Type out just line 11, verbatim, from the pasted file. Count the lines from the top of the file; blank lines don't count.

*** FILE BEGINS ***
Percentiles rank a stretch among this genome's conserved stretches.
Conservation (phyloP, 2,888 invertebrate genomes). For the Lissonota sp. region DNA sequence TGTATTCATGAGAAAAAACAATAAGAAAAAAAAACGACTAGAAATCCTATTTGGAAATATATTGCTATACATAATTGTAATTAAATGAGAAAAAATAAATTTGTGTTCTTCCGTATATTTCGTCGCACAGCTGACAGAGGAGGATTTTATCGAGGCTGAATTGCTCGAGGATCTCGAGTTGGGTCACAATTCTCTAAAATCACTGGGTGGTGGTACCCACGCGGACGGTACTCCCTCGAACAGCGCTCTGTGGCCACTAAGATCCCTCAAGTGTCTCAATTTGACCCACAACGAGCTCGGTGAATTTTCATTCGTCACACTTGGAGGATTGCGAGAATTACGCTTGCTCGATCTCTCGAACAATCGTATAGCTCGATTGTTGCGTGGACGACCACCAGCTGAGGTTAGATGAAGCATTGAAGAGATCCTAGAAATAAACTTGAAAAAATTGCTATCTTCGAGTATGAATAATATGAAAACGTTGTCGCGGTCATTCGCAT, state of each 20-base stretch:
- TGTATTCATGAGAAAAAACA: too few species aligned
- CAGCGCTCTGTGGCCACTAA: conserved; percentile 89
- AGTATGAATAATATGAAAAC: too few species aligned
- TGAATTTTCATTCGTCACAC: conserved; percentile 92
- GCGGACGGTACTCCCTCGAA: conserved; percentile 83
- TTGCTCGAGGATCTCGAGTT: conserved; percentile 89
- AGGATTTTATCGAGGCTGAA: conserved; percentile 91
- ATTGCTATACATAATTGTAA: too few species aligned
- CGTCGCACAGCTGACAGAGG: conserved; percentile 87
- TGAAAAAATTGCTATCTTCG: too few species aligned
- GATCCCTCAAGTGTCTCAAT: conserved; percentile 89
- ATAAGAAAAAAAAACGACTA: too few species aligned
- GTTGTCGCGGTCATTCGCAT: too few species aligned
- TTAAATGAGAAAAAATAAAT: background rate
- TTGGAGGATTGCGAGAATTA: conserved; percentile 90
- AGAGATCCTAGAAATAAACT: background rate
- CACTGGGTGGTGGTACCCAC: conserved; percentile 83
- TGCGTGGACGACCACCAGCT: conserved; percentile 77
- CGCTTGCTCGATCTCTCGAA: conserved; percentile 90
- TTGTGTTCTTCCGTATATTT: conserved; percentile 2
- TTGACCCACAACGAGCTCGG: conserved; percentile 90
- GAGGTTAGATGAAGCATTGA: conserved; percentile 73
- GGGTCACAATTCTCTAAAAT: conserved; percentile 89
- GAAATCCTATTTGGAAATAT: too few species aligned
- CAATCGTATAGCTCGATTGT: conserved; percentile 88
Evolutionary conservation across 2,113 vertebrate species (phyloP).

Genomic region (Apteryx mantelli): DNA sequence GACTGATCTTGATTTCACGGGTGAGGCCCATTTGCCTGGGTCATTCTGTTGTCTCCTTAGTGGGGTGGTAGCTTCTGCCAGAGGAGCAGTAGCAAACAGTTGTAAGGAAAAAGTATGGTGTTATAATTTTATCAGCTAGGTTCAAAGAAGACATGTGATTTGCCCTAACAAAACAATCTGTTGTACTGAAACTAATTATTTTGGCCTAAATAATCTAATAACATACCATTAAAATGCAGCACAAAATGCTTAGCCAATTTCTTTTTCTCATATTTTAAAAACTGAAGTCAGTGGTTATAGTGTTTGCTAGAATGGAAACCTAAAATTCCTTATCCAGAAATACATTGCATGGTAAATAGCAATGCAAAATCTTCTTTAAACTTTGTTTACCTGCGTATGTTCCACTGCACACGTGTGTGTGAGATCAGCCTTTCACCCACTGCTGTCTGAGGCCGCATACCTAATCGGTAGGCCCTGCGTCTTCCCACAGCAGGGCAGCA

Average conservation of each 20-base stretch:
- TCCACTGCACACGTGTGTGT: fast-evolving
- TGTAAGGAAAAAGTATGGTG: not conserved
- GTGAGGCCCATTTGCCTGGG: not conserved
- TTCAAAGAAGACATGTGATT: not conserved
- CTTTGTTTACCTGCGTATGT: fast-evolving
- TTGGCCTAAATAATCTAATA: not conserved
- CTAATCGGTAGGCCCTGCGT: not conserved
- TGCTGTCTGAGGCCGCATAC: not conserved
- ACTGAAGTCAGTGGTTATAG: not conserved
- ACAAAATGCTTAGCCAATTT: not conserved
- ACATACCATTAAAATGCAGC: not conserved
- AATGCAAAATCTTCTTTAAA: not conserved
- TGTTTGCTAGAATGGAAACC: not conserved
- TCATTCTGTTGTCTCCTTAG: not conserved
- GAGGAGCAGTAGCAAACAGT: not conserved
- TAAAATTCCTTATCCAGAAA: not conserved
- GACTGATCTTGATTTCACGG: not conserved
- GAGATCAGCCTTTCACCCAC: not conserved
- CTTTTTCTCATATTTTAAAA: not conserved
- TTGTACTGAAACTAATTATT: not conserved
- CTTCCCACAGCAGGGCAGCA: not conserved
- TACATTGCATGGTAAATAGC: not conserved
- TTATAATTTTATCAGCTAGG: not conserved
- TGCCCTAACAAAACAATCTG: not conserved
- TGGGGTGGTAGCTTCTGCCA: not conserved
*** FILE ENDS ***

- CGTCGCACAGCTGACAGAGG: conserved; percentile 87